Words Are Us

Of course, language must evolve, else would we still speak the speech that Shakespeare spake.  As attractive as that is to me, I already get enough criticisms about my spelynghe, so perhaps we should move on to more modern modes.  However, this ‘progress’ can go too far.

In my commercial work recently, I contributed an article on buzzwords and how they interfere with actual communication.  I didn’t say all that I thought because my best source of annoyance isn’t considered commercial.

Hospitals and the Medical Arts.

Recently I saw my doctor for an annual physical, but it wasn’t an annual physical because now they call it ‘a wellness visit’.  He wanted labs done, and I was sent, not to the lab, but to ‘the Diagnostic Care Centre’.  This is supposed to make the patients more comfortable, although I suppose now they’re ‘participants’ (since you’re supposed to be part of your own ‘Care Team’.)

This trend is silly.  Soon, if you want to have a baby—I mean, pre-adult—the distaff parent will be attended by the Haven of Future Assurance.  If an x-ray is needed, skip Radiology and go to the ‘Salon of the Inner You’.  Surgery will be known as ‘Interior Redesign,’ and Occupational Therapy will go by the title ‘Toys are Us’.  In the event you sustain a mishap, don’t go to The Emergency Room—the Surprise! Department will see to your needs. 

Of course, things may not go well, in which case you will be passed along to an Afterlife Transit technician (mortician, actually, but technicians are all the rage these days) who will prepare you for your Celestial Celebration (funeral), no doubt conducted by an Ecclesiastical Management Executive (but I still call her ‘the Vicar’).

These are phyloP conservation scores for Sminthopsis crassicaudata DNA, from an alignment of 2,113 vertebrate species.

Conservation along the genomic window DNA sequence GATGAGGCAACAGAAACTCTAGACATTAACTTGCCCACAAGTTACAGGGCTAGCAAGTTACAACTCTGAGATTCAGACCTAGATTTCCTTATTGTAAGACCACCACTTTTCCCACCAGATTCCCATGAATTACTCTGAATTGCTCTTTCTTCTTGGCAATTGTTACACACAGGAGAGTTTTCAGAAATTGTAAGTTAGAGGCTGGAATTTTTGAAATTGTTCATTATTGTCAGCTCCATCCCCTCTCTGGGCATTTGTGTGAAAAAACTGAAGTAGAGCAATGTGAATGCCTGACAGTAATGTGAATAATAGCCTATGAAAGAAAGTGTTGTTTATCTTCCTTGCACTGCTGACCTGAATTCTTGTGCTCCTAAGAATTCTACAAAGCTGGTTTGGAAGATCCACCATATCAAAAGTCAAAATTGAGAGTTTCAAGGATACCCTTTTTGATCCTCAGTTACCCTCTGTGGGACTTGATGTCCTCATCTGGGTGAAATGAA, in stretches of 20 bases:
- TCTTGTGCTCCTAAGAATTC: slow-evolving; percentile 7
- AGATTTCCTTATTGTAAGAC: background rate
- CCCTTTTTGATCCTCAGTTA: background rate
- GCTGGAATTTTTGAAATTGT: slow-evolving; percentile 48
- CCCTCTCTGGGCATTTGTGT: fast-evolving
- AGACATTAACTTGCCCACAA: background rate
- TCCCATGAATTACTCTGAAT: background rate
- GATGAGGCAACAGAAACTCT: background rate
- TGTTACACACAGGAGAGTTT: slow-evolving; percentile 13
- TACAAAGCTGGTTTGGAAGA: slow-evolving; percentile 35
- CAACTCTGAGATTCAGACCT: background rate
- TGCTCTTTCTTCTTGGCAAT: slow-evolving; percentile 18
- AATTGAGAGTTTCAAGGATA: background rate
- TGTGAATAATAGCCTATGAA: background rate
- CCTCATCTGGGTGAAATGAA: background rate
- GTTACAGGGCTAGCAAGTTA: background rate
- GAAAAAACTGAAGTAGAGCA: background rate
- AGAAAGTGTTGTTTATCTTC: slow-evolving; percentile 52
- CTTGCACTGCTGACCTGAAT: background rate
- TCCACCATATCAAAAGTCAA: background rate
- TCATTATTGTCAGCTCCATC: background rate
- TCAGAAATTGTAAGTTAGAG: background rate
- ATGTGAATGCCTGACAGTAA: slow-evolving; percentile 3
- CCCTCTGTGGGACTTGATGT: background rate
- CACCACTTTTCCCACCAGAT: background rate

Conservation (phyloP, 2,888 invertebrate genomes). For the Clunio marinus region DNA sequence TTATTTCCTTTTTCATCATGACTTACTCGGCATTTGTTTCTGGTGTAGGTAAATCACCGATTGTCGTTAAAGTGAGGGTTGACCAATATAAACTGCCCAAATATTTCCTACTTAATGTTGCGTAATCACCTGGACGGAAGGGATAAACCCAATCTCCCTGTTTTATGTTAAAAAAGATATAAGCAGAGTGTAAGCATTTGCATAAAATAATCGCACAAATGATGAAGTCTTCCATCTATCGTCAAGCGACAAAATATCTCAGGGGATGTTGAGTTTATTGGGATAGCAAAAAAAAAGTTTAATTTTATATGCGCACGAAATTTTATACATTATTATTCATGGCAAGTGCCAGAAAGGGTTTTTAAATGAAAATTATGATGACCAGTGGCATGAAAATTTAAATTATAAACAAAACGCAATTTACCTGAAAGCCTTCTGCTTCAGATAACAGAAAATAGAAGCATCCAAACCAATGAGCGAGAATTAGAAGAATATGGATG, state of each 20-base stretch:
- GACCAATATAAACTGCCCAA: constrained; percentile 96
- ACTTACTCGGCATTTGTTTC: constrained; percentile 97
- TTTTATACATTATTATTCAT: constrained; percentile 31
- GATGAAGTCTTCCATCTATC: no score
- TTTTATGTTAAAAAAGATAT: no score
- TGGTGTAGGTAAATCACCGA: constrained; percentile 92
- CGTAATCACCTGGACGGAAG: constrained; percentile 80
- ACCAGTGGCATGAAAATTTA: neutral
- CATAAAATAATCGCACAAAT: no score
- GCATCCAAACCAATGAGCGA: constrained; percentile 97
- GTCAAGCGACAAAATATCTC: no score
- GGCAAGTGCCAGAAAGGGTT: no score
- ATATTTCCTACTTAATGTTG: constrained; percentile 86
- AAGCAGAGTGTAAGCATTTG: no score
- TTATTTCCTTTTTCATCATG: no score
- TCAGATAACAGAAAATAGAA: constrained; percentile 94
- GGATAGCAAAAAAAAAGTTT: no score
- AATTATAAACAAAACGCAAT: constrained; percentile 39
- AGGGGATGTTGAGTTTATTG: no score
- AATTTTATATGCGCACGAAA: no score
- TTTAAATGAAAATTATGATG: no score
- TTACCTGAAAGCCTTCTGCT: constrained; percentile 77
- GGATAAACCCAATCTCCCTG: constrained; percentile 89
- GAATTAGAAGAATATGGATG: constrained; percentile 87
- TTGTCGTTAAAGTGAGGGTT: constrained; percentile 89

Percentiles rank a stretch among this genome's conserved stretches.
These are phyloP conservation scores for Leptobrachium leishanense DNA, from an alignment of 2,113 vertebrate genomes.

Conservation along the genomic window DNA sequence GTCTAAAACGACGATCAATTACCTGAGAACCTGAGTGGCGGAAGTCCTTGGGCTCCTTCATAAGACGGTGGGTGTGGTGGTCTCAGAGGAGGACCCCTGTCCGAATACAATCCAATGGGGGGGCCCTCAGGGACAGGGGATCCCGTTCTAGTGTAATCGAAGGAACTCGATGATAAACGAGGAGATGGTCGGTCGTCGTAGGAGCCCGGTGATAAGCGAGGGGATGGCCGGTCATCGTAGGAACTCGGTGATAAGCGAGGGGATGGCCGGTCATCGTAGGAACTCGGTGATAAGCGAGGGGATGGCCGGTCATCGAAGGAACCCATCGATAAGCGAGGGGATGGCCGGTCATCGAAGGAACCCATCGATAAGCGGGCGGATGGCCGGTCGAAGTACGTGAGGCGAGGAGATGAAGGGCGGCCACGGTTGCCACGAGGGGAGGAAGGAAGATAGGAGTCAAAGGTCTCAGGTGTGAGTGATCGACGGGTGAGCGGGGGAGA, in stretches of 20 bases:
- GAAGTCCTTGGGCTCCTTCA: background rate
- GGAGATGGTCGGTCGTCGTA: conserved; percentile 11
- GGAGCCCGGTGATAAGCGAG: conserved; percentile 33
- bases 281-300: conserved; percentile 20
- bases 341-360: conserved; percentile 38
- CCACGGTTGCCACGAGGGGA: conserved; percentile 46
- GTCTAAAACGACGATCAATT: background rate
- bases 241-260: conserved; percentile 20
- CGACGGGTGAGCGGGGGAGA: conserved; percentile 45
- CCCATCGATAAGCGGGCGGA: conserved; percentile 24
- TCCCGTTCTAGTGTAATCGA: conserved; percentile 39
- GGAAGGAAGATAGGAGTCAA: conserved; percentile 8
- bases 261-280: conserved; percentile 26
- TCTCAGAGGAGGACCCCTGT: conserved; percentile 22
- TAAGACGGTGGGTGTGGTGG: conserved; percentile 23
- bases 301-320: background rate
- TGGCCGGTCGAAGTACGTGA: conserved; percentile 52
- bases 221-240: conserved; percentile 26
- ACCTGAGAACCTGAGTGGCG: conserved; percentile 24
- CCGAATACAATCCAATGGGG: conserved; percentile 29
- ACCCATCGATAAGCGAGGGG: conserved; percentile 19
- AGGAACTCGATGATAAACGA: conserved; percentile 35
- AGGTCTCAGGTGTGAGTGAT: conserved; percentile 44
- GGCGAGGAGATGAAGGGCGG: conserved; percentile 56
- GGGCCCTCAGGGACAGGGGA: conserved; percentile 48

All this might be avoided if you visit your wellness artist frequently, who can prescribe for you wholistic adjustments, thirty at a time, take one by mouth with meals.

It would be a lot more comfortable, and much less silly, just not to get sick. 

I appreciate what doctors do, and how challenging and difficult their work can be.  I don’t appreciate infantilizing the language to prevent the patient being upset by unpleasant realities such as ‘you’re going to have an examination and I’m going to listen to your heart by putting this freezing stethoscope on your naked chest!’  People understand that language.

As the Resolute Protector from the House of the Vibrating Piercing Implement (William Shakespeare, see above) has said in his performance on youthful amorousness, Romeo and Juliet:

What’s in a name? That which we call a rose,

By any other word would smell as sweet.

Paul TN Chapman
ptnc.books@gmail.com

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